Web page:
Spokespeople for the Association said that a number of Groton residents are volunteering at Devens and the West Groton pit stop, and eight to 10 are riding.
Groton’s Kirsta Davey is one of the riders. She said: “A bit of info about my investment in the memory ride: I rode last year, specifically to support Beth Faulkner and her father, who is in the moderate stages of Alzheimers. It was a powerful site to see her father at the finish line and Beth yelling to him as she rode by. And my mother-in-law, Marilyn Davey, had early onset Alzhemiers at age sixty and died 10 years later, in 2002. I want to do all that I can to support the research and care with regards to this disease. I will be at the ride on Saturday!”
The Groton Fire Department will station an ambulance and EMTs at the pit stop to ensure that riders are coping well with the heat and to treat any problems. Last year, residents with homes on the route set out their lawn sprinklers to refresh riders as they pedaled by; the forecast for Saturday’s ride is around 90 and humid, so sprinklers may be a welcoming site for riders this year too.
Memory Ride offers a 2-mile “family” ride option, a 30-mile “introductory” route, a “metric century” of 62 miles, and as well as a challenging 100-mile “century” ride.” The Memory Ride traverses towns in north central Massachusetts and southern New Hampshire. It starts and finishes at Devens, Massachusetts. The ride has become one of the state’s fastest-growing charity events.
Memory Ride benefits the Alzheimer’s Association’s® research efforts into causes, treatments and cures for Alzheimer’s, the degenerative, fatal brain disease that affects 5.4 million Americans. To date, the Memory Ride has raised more than $2.7 million for research.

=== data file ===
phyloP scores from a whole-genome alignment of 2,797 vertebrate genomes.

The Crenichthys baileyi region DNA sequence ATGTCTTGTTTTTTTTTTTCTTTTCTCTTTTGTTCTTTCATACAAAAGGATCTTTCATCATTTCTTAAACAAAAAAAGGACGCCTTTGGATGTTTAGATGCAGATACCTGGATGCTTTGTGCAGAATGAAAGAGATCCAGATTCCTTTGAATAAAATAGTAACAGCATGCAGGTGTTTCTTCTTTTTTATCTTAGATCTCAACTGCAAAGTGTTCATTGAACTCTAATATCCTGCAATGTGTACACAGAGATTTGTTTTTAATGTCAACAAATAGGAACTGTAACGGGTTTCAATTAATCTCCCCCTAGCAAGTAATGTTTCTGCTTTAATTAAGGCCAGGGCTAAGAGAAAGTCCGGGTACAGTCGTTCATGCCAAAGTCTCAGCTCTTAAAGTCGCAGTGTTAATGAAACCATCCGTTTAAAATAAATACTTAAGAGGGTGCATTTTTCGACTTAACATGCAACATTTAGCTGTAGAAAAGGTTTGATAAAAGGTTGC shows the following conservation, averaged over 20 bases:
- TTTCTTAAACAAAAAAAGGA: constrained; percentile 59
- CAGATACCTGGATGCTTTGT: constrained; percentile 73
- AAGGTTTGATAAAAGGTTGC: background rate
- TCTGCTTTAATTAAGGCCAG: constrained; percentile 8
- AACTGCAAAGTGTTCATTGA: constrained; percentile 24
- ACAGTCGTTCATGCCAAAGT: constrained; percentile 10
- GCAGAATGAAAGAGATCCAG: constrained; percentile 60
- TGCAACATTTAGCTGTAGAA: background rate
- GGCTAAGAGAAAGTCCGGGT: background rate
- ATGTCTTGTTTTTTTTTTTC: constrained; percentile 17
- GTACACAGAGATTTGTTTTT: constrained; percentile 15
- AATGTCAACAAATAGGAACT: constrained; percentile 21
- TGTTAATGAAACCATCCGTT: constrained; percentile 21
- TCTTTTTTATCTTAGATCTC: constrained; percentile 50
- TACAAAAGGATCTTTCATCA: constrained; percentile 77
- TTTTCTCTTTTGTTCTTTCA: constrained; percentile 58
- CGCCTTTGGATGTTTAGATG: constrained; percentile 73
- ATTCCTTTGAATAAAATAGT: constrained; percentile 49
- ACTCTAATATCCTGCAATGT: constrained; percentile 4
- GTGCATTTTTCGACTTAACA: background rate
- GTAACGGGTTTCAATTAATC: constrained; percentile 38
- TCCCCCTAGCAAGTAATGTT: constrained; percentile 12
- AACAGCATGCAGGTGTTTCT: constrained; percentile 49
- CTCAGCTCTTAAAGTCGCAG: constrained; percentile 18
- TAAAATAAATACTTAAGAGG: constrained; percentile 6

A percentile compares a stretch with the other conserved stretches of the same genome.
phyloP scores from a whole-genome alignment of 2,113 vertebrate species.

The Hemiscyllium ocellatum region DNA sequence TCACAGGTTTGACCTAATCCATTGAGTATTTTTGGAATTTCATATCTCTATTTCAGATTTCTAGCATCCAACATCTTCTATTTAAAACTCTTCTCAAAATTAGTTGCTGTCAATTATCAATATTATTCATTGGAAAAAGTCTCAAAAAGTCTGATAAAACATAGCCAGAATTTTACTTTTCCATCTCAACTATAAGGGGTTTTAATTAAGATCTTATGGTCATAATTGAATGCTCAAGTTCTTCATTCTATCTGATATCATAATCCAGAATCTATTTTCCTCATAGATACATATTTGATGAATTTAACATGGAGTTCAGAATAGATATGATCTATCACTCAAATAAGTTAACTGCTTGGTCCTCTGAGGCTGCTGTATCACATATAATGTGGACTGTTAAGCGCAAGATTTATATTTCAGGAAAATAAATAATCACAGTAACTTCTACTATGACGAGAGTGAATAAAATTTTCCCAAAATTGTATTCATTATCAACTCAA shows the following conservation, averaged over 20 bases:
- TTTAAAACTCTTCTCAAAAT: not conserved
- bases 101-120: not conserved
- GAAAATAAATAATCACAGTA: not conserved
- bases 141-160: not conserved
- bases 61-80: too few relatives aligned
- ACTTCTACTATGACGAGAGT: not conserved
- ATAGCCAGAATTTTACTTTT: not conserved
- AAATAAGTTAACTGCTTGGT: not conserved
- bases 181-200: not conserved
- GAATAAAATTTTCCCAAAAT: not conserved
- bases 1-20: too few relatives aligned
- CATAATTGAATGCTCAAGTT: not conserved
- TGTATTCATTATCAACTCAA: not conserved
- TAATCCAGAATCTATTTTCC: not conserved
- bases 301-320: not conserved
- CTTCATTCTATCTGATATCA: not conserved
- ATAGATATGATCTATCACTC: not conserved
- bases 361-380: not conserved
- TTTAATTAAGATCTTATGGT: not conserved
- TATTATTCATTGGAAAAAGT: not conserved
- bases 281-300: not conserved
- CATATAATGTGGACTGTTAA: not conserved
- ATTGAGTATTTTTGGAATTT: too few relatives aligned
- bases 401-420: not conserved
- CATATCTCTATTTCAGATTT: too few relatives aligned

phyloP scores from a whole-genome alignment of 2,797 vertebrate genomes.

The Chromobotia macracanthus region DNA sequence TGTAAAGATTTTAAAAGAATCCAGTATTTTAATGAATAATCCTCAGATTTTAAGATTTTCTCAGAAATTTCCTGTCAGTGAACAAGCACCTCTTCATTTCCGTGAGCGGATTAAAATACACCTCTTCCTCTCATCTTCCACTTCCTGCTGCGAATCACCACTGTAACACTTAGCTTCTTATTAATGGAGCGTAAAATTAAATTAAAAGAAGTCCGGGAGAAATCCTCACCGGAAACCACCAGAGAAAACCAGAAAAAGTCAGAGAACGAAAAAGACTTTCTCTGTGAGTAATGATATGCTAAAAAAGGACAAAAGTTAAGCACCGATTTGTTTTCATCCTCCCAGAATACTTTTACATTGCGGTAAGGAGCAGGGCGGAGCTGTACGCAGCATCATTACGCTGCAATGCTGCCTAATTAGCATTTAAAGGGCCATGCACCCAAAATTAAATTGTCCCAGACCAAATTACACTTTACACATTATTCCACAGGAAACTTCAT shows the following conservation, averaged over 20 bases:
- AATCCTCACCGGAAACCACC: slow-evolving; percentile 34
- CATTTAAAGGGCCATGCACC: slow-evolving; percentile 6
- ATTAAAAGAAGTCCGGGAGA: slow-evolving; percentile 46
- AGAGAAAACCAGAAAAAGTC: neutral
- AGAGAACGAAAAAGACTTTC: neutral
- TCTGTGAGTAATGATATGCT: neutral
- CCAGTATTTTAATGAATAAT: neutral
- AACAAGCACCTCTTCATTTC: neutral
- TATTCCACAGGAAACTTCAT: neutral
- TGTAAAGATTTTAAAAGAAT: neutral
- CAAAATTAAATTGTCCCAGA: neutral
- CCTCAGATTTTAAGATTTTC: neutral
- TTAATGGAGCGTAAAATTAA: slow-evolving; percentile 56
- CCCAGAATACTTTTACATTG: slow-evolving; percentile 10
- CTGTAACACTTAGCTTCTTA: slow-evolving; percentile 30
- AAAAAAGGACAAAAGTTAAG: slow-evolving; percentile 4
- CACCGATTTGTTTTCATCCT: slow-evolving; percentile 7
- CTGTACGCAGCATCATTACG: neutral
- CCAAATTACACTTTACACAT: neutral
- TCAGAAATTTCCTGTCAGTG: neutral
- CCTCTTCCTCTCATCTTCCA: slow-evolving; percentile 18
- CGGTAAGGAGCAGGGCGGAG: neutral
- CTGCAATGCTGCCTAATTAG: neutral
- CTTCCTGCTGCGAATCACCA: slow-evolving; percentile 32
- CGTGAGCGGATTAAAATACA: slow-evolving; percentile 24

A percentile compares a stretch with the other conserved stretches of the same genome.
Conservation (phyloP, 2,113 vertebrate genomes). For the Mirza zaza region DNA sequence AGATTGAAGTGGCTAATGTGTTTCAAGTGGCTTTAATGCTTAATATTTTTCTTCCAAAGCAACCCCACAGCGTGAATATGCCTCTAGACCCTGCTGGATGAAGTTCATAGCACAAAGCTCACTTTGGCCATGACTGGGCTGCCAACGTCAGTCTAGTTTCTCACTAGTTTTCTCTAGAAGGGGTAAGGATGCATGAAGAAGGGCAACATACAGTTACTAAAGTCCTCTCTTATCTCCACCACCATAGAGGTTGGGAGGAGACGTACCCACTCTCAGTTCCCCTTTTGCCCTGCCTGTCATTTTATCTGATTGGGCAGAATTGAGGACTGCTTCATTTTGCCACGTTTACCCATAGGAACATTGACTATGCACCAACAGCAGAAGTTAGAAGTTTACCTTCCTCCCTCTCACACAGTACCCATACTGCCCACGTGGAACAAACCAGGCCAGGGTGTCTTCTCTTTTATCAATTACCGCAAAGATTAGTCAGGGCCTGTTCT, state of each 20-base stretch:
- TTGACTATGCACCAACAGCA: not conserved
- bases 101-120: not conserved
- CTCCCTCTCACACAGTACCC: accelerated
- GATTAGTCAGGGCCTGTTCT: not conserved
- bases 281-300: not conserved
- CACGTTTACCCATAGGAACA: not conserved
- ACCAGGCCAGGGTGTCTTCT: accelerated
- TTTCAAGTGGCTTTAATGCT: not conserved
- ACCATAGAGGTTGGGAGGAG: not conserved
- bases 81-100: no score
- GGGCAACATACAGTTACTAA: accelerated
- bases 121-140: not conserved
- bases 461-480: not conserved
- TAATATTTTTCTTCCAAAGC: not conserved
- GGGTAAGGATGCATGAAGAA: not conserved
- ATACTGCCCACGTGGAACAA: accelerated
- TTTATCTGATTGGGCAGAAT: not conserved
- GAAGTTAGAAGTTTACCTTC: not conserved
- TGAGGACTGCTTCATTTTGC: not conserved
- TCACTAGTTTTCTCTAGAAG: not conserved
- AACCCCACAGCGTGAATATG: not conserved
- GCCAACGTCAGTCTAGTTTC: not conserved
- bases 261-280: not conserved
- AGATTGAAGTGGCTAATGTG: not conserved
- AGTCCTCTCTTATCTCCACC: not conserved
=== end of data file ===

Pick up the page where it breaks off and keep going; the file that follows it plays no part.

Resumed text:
“Memory Ride not only raises desperately needed money for research, it also builds public awareness about this difficult disease,” said James Wessler, President/CEO of the Alzheimer’s Association, Massachusetts/New Hampshire Chapter. “Alzheimer’s has significant impact on families—emotionally, physically and financially. We are asking communities to step up and get involved.”
The Memory Ride is designed to involve entire families as well as experienced cyclists seeking a challenge. “We want everyone to feel they can get involved, from novices to experienced distance riders,” said Angela Floro of the Alzheimer’s Association. “We hope people bring their family, bring their friends.”
The Association offers training and cycling information for casual riders and serious cyclists. Riders and those who would like to volunteer to help with the event can sign-up at www.memoryride.org . The event includes a post-ride BBQ, exhibitors’ fair and children’s activities.
The Alzheimer’s Association is the nonprofit leader in funding for Alzheimer’s research. The Association also provides education and support to those dealing with the disease, their families and professional caregivers. For more information, visit www.alz.org/MANH or call the Alzheimer’s Association 24/7